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19-time deported Mexican national accused of raping a 13-year-old girl onboard Greyhound bus

December 31, 2016  |  Posted by: Francesca Falzarano
19-time deported Mexican national accused of raping a 13-year-old girl onboard Greyhound bus

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A Mexican national, who is accused of raping a 13-year-old on a Greyhound bus that traveled through Kansas, had been deported ten times and removed from the United States another nine times since 2003.

Three U.S. Republican senators — which include Kansas’ Jerry Moran and Pat Roberts — ordered that the Department of Homeland Security hand over immigration records for 38-year-old Tomas Martinez-Maldonado, who has been charged with a felony in the September 27th sexual assault on a bus traveling through Geary County.

He is in custody in the Geary County jail in Junction City, approximately 120 miles west of Kansas City, The Associated Press reported.

U.S. Senator Charles Grassley of Iowa and the chairman of the judiciary committee co-signed a letter with Moran and Roberts to Homeland Security Secretary Jeh Johnson, declaring it “an extremely disturbing case” and wondering how Martinez-Maldonado was able to come back in and remain in the U.S.

U.S. Immigration and Customs Enforcement revealed that it had placed a detainer — a request to turn Martinez-Maldonado over to ICE custody before he is released.

Court records indicate that Martinez-Maldonado has two misdemeanors for entering without legal authorization in cases prosecuted in 2013 and 2015 in U.S. District Court of Arizona, where he was sentenced to serve 60 days and 165 days behind bars, respectively.

A status hearing for the rape case is scheduled for January 10th. Defense lawyer Lisa Hamer declined to comment on the case, but said, “criminal law and immigration intersect and nowadays it should be the responsibility of every criminal defense attorney to know the possible ramifications in the immigration courts.”

This undated photo provided by the Geary County Detention Center In Junction City, Kan., shows Tomas Martinez-Maldonado.

Across the country, 52% of all federal prosecutions in the fiscal year that ended September 30th were for entry or re-entry without legal permission and similar immigration violations, Transactional Records Access Clearinghouse at Syracuse University reported.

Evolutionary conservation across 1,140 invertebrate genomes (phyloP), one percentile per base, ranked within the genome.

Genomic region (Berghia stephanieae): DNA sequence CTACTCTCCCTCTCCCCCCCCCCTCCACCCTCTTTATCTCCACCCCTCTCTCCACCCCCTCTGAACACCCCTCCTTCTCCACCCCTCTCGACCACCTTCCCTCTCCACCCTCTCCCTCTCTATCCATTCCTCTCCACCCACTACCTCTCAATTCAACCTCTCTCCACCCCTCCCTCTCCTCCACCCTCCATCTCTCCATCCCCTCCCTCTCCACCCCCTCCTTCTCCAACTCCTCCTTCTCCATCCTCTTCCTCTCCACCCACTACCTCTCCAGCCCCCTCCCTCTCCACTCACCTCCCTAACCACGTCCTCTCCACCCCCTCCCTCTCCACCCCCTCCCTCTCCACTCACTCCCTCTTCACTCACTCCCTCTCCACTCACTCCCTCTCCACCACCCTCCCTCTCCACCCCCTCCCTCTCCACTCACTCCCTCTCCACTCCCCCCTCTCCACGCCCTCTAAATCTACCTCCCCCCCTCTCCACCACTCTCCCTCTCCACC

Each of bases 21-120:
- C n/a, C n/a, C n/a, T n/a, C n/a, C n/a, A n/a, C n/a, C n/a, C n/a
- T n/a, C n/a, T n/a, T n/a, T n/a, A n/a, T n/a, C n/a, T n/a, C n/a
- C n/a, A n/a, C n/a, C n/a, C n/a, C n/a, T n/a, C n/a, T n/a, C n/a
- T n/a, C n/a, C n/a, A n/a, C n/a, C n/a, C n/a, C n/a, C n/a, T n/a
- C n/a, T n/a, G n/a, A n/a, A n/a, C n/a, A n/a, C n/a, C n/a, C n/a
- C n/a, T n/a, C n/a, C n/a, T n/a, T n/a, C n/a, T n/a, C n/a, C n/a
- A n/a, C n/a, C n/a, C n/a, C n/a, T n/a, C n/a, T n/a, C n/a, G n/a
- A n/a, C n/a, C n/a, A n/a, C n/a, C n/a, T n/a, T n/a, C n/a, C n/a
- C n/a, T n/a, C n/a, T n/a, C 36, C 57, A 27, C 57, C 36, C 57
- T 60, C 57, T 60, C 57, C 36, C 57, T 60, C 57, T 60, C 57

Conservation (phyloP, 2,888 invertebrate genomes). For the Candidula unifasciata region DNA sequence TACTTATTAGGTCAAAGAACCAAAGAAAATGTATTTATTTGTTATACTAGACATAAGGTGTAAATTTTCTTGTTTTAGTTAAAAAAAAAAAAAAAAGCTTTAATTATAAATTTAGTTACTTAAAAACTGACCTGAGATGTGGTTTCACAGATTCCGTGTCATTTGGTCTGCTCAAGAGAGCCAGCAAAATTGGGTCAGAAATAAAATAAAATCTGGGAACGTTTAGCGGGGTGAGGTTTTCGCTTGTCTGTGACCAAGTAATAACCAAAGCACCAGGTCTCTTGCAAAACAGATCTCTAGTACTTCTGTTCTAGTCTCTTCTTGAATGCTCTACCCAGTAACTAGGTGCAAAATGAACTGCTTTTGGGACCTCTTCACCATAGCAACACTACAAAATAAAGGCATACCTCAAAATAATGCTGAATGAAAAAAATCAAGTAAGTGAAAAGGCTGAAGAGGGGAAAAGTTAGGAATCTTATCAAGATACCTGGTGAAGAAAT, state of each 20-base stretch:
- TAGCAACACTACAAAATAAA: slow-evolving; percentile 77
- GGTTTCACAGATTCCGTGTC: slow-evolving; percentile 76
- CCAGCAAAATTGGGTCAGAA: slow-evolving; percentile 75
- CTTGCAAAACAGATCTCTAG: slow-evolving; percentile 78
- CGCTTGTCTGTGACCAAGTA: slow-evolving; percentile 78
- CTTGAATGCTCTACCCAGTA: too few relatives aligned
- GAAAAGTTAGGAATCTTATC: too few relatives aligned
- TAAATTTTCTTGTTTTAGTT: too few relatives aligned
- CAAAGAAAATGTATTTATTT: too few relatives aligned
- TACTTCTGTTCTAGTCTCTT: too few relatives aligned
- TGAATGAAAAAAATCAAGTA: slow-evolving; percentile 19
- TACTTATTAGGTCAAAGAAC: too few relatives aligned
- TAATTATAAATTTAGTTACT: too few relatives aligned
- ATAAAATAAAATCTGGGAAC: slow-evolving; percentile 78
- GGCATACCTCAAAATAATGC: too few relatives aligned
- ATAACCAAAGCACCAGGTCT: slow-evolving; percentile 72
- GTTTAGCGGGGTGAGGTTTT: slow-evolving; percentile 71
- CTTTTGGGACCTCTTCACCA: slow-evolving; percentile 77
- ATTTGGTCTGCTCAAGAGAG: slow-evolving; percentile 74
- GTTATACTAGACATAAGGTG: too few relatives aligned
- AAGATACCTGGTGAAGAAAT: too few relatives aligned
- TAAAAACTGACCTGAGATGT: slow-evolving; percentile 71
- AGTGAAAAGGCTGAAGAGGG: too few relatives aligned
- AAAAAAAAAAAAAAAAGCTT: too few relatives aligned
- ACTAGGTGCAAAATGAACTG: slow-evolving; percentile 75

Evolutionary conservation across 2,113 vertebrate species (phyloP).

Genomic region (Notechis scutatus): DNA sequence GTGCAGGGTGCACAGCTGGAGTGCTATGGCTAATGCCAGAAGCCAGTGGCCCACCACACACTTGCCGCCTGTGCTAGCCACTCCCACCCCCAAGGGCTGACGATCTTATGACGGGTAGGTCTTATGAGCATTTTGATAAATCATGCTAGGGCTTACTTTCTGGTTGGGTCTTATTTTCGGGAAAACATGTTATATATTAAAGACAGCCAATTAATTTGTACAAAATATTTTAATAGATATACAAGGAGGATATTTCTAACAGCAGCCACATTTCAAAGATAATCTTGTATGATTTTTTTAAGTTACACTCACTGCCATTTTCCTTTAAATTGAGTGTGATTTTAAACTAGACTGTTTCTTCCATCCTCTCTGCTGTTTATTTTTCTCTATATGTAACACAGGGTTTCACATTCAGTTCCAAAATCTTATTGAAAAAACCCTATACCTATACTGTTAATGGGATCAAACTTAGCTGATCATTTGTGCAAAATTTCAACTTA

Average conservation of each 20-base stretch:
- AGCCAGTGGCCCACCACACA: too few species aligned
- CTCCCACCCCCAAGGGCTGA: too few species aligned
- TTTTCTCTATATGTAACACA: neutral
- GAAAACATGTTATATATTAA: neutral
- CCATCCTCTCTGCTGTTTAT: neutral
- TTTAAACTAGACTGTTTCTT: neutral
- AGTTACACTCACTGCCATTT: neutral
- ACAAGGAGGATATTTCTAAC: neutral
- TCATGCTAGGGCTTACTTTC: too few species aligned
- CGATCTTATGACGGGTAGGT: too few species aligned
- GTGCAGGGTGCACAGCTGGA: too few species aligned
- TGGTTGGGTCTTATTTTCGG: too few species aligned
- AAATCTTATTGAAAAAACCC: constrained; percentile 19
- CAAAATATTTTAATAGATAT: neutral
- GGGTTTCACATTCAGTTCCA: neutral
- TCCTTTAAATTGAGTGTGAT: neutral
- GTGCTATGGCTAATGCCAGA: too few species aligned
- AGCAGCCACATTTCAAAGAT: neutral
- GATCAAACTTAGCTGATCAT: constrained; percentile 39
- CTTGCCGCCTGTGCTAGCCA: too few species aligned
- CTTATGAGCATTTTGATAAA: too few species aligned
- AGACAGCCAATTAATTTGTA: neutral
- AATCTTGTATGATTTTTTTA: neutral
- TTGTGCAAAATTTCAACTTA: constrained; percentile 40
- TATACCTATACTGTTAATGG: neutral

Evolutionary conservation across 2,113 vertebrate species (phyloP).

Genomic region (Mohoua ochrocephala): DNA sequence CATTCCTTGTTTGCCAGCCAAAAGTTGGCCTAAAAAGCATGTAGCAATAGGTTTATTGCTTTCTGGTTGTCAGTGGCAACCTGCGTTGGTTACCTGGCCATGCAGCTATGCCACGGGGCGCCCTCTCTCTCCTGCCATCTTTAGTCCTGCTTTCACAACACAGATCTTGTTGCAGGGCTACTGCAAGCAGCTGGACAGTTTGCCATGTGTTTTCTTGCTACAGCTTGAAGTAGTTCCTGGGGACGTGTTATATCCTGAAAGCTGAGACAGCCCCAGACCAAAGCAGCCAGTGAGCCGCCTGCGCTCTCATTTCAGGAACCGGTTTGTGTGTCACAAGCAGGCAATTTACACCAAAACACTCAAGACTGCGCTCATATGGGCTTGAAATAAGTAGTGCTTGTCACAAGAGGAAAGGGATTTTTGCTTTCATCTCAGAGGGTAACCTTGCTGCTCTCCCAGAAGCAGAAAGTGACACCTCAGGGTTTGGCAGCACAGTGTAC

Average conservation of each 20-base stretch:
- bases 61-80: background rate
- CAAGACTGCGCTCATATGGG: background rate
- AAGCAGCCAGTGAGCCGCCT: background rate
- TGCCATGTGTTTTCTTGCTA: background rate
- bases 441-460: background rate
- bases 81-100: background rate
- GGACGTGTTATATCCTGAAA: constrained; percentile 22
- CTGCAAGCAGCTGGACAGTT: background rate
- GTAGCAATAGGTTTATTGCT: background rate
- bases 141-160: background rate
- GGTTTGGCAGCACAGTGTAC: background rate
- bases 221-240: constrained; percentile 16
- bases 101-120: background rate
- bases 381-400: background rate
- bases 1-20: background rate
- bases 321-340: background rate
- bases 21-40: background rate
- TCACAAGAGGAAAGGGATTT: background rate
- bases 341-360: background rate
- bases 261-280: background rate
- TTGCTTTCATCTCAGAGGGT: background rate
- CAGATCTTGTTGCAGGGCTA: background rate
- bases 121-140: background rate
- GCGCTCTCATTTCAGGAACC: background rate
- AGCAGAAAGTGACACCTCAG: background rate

It’s not surprising to see immigrants with multiple entries without permission, said David Trevino, a Topeka immigration lawyer who is also representing Martinez-Maldonado. Most of Martinez-Maldonado’s relatives reside in Mexico, but he also has family in the U.S., and the family is “devastated,” Trevino added.

“[President-elect Trump] can build a wall 100 feet high and 50 feet deep, but it is not going to keep family members separated. So if someone is deported and they have family members here… they will find a way back — whether it is through the air, a wall, through the coast of the United States,” Trevino continued.

Documents obtained by Associated Press indicate that Martinez-Maldonado had eight voluntary removals before he was first deported in 2010, which was succeeded by another voluntary removal that same year. He was deported five additional times between 2011 – 2013.

In 2013, the Mexican national was charged with entering without legal permission, a misdemeanor, and was deported in early 2014 after he finished his sentence. He was expelled again a few months later, and then twice more in 2015. The last deportation was in October 2015 after he had served his second jail term.

In an emailed statement, the ICE said that when it encounters an individual who has been deported multiple times or has a notable criminal history and was removed, it routinely presents those cases to the U.S. attorney’s office for criminal charges.

Arizona is the third in the nation — behind the Southern District and Western District of Texas — for the number of immigration prosecutions among the U.S.’s 94 federal judicial districts for the fiscal year that ended September 30th.

Moran told the Associated Press that the immigration system is “broken.”

“There must be serious legislative efforts to address immigration policy, and we must have the ability to identify, prosecute,e and deport illegal aliens who display violent tendencies before they have an opportunity to perpetrate these crimes in the United States,” he stated.

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